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The Jeffersonian cyclopedia;

a comprehensive collection of the views of Thomas Jefferson classified and arranged in alphabetical order under nine thousand titles relating to government, politics, law, education, political economy, finance, science, art, literature, religious freedom, morals, etc.;
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2026. DEBT (French), Proposition of Genet.—
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3 occurrences of jefferson cyclopedia
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2026. DEBT (French), Proposition of Genet.—

I cannot but think that to decline the
propositions [122] of M. Genet on the subject of
our debt, without assigning any reason at all,
would have a very dry and unpleasant aspect indeed.
We are then to examine what are our
good reasons for the refusal, which of them
may be spoken out, and which may not. 1.
Want of confidence in the continuance of the
present form of government, and consequently
that advances to them might commit us with
their successors. This cannot be spoken out.
2. Since they propose to take the debt in produce,
it would be better for us that it should
be done in moderate masses yearly, than all
in one year. This cannot be professed. 3.
When M. de Calonne was Minister of Finance,
a Dutch company proposed to buy up the whole
of our debt, by dividing it into actions or shares.
I think M. Claviere, now Minister of Finance,
was their agent. It was observed to M. de
Calonne, that to create such a mass of American
paper, divide it into shares, and let them deluge
the market, would depreciate the rest of our
paper, and our credit in general; that the credit
of a nation was a delicate and important thing,
and should not be risked on such an operation.
M. de Calonne, sensible of the injury of the operation
to us, declined it. In May, 1791, there
came, through Mr. Otto, a similar proposition
from Schweizer, Jeanneret & Co. We had a
communication on the subject from Mr. Short,
urging this same reason strongly. It was referred
to the Secretary of the Treasury, who,
in a letter to yourself, assigned the reasons
against it, and these were communicated to
Mr. Otto, who acquiesced in them. This objection,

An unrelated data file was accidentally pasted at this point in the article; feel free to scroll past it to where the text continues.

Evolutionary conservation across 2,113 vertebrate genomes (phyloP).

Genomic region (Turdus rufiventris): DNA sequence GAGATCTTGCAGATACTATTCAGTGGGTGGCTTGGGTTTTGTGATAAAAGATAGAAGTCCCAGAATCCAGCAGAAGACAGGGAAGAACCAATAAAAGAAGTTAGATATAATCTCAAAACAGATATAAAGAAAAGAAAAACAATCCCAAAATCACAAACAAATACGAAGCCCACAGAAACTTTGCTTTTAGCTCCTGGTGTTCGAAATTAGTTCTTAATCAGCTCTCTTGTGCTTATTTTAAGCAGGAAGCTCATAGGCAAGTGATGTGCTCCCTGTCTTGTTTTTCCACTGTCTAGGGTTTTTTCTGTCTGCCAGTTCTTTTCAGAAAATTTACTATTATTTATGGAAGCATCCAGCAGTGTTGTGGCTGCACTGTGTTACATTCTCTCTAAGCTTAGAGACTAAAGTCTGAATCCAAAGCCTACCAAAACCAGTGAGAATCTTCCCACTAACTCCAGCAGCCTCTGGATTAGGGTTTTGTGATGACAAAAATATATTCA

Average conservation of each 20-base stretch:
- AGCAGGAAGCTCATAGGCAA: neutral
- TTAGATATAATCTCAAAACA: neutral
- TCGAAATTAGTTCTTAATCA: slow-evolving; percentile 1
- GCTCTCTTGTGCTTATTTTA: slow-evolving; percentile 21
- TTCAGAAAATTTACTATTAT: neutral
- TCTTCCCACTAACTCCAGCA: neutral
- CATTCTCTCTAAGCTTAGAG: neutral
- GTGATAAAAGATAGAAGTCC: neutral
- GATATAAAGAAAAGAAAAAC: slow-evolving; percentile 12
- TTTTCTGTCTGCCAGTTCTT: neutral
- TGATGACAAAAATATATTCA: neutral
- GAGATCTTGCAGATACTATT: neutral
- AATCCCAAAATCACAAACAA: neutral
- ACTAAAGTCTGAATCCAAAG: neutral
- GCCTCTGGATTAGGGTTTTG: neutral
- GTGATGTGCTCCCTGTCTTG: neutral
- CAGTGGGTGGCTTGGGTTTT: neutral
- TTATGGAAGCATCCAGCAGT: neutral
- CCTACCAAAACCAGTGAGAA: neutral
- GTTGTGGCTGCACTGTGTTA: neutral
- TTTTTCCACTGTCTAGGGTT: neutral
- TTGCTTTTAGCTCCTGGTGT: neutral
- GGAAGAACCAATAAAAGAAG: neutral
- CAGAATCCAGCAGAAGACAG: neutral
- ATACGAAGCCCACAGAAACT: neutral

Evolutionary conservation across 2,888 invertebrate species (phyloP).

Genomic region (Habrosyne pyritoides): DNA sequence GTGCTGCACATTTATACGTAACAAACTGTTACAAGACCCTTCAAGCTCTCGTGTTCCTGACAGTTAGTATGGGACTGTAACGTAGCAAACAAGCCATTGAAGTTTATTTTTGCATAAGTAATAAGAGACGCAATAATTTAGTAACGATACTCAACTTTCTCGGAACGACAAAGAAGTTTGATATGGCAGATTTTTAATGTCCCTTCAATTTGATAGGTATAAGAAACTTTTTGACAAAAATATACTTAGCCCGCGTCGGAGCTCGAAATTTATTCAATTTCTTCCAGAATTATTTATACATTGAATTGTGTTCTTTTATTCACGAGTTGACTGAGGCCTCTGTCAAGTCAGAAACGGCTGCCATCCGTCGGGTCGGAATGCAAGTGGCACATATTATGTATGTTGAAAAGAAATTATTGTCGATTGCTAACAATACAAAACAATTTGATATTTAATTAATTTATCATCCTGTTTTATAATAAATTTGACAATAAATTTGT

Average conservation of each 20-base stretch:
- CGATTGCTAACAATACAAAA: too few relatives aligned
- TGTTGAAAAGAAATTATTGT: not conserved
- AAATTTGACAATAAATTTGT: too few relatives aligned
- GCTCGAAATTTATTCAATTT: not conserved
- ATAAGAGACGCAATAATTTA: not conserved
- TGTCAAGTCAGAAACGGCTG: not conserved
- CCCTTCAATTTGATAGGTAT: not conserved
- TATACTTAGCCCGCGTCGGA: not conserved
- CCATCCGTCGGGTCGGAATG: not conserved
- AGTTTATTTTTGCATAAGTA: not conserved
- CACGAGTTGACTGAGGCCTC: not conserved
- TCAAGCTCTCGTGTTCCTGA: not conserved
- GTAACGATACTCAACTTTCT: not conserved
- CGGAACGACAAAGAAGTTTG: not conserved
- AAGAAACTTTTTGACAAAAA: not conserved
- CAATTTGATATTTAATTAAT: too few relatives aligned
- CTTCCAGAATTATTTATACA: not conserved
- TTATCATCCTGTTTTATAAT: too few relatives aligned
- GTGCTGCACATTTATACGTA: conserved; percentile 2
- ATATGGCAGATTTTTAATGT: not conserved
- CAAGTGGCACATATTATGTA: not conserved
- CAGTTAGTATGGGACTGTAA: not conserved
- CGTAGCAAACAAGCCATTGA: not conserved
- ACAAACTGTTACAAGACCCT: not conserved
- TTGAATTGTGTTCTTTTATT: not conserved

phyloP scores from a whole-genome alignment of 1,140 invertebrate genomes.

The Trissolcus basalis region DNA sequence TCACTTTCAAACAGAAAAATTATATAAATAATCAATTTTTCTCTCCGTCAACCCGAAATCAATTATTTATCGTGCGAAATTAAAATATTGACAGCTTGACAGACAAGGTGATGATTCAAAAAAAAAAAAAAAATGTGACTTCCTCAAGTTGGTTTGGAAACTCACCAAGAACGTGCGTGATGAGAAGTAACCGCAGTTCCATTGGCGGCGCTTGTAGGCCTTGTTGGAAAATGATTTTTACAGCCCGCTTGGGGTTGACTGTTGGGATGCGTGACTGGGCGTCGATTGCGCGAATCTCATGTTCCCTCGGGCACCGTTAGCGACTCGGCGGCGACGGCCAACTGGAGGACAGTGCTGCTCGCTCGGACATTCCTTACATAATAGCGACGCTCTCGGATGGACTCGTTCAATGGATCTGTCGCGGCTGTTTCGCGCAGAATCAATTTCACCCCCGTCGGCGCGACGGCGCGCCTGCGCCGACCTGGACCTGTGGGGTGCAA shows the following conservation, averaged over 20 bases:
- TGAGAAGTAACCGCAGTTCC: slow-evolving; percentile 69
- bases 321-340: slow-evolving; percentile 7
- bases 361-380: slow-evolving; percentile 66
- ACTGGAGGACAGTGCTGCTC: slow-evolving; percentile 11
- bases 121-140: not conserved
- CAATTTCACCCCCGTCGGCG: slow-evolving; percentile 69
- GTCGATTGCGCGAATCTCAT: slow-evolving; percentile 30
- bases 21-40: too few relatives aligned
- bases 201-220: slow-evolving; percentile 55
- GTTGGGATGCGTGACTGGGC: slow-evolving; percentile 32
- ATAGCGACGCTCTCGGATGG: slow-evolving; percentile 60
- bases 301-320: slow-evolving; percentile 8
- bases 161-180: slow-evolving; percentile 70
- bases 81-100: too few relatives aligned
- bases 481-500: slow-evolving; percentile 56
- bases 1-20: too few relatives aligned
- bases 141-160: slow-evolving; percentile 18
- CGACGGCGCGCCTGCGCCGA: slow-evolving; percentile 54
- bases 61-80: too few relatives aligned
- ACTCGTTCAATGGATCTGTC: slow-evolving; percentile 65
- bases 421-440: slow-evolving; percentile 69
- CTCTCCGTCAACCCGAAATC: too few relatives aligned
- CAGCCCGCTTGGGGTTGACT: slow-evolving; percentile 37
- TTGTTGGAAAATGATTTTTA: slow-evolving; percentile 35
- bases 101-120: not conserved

then, having been sufficient to decline
the proposition twice before, and having been
urged to the two preceding forms of government
(the ancient and that of 1791), will not be
considered by them as founded in objections to
the present form. 4. The law allows the whole
debt to be paid only on condition it can be done
on terms advantageous to the United States.
The minister foresees, this objection, and thinks
he answers it by observing the advantage which
the payment in produce will occasion. It would
be easy to show that this was not the sort of advantage
the Legislature meant, but a lower rate
of interest.
5. I cannot but suppose that the
Secretary of the Treasury * * * would, on
examination, be able to derive practical objections
from them. We pay to France but five
per cent. The people of this country would
never subscribe their money for less than six.
If, to remedy this, obligations at less than five
per cent. were offered, and accepted by M.
Genet, he must part with them immediately,
at a considerable discount, to indemnify the loss


Page 232
of the one per cent., and at still greater dis-count
to bring them down to par with our pres-ent
six per cent., so that the operation would
be equally disgraceful to us and losing to them,
&c., &c. I think it very material myself to keep
alive the friendly sentiments of that country,
so far as can be done without risking war or
double payment. If the instalments falling due
this year can be advanced, without incurring
those dangers, I should be for doing it. We
now see by the declaration of the Prince of
Saxe Coburg, on the part of Austria and Prus-sia,
that the ultimate point they desire is to re-store
the constitution of 1791. Were this even
to be done before the pay days of this year,
there is no doubt in my mind but that that gov-ernment
(as republican as the present, except
in the form of its Executive) would confirm an
advance so moderate in sum and time. I
am sure the nation of France would never suf-fer
their government to go to war with us for
such a bagatelle, and the more surely if that
bagatelle shall have been granted by us so as
to please and not displease the nation; so as
to keep their affections engaged on our side.
So that I should have no fear in advancing the
instalments of this year at epochs convenient
to the Treasury. But at any rate I should be
for assigning reasons for not changing the form
of the debt.—
To President Washington. Washington ed. iii, 575. Ford ed., vi, 287.
(June. 1793)


That the remainder of the debt be paid at once,
provided the sum be invested in produce.—Editor.